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The Boys In The Band

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Mart Crowley's Off-Broadway play The Boys In The Band drew standing-room-only crowds when it opened in 1968, as the curious and the savvy alike peeked in on Crowley's then-novel examination of New York's gay subculture. Prior to Boys, homosexuality in theatre and film had been merely hinted at, exoticized, or marginalized, but Crowley depicted queerness from the inside out, introducing a range of characters from flaming to tepid, all talking openly about their jobs, their desires, and their fears over the course of the worst party since Who's Afraid Of Virginia Woolf? In the decades since, The Boys In The Band has often been criticized for being such a downer, because it starts light, then curdles into accusations and self-loathing. But Crowley believed he was being true to his time and place. Regardless, the play was revolutionary in its acknowledgment of the gay community's unique set of signifiers and worries. To a whole closeted generation, it was as much a hopeful portrait of camaraderie as an indictment of homosexual insecurity.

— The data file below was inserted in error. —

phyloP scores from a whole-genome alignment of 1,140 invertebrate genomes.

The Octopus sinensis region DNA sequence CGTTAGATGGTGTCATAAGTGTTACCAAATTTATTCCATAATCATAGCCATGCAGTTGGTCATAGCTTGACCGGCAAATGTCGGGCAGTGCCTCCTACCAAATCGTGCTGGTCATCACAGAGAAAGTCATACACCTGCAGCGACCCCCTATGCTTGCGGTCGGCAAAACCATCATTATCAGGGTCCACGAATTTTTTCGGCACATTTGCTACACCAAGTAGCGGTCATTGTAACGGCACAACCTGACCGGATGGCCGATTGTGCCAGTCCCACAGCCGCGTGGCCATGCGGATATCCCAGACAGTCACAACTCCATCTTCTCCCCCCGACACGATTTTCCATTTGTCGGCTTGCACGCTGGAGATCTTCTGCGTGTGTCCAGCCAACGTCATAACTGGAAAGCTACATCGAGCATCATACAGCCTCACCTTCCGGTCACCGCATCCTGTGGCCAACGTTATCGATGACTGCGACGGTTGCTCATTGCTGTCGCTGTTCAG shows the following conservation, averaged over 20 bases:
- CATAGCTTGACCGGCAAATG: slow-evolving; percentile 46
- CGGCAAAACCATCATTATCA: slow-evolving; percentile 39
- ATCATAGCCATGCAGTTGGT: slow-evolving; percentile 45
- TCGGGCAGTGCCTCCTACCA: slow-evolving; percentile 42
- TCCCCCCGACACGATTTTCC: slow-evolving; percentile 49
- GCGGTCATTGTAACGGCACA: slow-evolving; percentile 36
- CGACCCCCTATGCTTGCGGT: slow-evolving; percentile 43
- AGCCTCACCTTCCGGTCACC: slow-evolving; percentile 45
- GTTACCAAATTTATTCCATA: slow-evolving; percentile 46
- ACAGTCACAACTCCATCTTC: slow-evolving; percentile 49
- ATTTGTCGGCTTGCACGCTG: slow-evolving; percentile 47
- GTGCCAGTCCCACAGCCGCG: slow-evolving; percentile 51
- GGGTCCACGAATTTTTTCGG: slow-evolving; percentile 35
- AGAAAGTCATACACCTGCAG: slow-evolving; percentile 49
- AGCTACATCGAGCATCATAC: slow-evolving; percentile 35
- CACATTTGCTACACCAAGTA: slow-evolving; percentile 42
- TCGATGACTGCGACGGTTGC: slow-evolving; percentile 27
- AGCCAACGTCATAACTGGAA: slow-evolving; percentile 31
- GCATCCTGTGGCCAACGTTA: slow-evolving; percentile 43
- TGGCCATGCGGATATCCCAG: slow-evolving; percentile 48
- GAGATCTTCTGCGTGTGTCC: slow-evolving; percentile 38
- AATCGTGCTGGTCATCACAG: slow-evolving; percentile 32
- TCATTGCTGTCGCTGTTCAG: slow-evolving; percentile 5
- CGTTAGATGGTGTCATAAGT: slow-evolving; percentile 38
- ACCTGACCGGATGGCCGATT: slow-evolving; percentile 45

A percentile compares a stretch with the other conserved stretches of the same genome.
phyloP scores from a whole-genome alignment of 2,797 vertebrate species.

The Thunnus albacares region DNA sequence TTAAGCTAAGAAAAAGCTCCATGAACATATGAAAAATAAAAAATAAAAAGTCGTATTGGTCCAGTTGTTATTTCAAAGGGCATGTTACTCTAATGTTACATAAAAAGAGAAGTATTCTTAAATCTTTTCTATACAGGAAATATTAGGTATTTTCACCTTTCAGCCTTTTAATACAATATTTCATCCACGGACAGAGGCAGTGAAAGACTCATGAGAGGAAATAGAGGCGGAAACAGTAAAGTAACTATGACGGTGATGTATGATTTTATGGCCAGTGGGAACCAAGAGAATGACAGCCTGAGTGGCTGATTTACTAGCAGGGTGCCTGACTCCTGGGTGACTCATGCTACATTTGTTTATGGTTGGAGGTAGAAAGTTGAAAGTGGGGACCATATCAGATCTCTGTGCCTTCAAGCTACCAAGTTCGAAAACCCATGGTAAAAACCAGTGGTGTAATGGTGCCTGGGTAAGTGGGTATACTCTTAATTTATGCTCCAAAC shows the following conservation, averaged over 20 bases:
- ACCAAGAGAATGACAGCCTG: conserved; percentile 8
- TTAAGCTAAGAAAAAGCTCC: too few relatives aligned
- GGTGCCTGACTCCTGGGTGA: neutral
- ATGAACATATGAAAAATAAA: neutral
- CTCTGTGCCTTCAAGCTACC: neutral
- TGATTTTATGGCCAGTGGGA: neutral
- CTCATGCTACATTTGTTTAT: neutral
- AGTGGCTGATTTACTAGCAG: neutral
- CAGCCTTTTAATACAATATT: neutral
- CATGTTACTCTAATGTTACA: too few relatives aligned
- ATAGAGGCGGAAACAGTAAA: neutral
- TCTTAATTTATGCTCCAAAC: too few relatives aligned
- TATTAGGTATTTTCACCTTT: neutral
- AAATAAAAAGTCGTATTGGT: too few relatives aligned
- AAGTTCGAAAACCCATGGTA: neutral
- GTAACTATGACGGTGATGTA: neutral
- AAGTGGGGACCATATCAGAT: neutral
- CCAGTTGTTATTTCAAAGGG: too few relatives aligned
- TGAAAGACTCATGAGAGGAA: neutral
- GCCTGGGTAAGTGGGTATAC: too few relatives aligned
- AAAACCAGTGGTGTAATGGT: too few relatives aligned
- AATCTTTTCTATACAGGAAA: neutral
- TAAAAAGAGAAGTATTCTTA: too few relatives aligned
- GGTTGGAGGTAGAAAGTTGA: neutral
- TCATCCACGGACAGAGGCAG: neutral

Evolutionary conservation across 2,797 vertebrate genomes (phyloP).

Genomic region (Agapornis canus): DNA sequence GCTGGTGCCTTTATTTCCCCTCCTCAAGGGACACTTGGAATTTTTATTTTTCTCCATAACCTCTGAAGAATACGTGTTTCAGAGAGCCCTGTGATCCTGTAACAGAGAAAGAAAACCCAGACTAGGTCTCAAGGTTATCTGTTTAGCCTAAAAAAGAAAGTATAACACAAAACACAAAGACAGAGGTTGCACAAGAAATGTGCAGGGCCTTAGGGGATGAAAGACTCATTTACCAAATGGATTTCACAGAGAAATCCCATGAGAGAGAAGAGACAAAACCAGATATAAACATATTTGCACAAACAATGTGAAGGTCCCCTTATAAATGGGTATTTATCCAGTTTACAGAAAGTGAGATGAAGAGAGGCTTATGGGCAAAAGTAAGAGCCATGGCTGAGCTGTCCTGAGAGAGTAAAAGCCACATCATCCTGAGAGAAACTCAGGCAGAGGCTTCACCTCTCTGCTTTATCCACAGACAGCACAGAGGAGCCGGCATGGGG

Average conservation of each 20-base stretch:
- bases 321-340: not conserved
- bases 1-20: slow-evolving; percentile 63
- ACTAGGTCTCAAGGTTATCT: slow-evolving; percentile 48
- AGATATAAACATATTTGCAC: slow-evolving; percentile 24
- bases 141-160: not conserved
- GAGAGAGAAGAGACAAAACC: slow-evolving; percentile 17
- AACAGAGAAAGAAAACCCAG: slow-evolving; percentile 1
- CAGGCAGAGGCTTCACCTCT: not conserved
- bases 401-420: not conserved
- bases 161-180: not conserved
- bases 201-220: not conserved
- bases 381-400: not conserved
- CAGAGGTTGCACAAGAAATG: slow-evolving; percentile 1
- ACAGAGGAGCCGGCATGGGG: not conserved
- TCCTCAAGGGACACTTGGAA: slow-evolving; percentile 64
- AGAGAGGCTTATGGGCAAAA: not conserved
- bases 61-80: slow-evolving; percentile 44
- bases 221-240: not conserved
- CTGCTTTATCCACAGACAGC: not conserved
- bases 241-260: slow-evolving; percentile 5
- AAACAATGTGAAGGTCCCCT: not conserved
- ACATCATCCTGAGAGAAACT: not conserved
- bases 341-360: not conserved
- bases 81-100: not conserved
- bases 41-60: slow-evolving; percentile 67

Whatever a person's opinion of the play's accuracy, William Friedkin's 1970 film adaptation remains gripping, translating a story that takes place in a cramped apartment into a movie that rarely feels stagey. Friedkin was 35 when he made Boys, and he'd been building a reputation for helming films with an authentic "New York feel," like 1968's The Night They Raided Minsky's. (1971's The French Connection would follow.) Though Minsky's is a musical comedy, French Connection is a cop thriller, and Boys is a chamber drama, all three have a lived-in quality, marked by subtle camera moves that treat city streets and cluttered living rooms with the same casual sense of belonging. That approach is key to the enduring power of The Boys In The Band, which features a lot of unknown faces, most of whom went on to have relatively minor careers—some because they died young of AIDS, and some because they were stereotyped as gay even though they were actually straight. Friedkin, like Crowley, presented these characters as though they needed no introduction, as though we should already know them. And thanks to The Boys In The Band, a lot of people did.


Key features: A thoughtful commentary track by Friedkin and Crowley, and a typically thorough three-part Laurent Bouzereau documentary on the play and the film.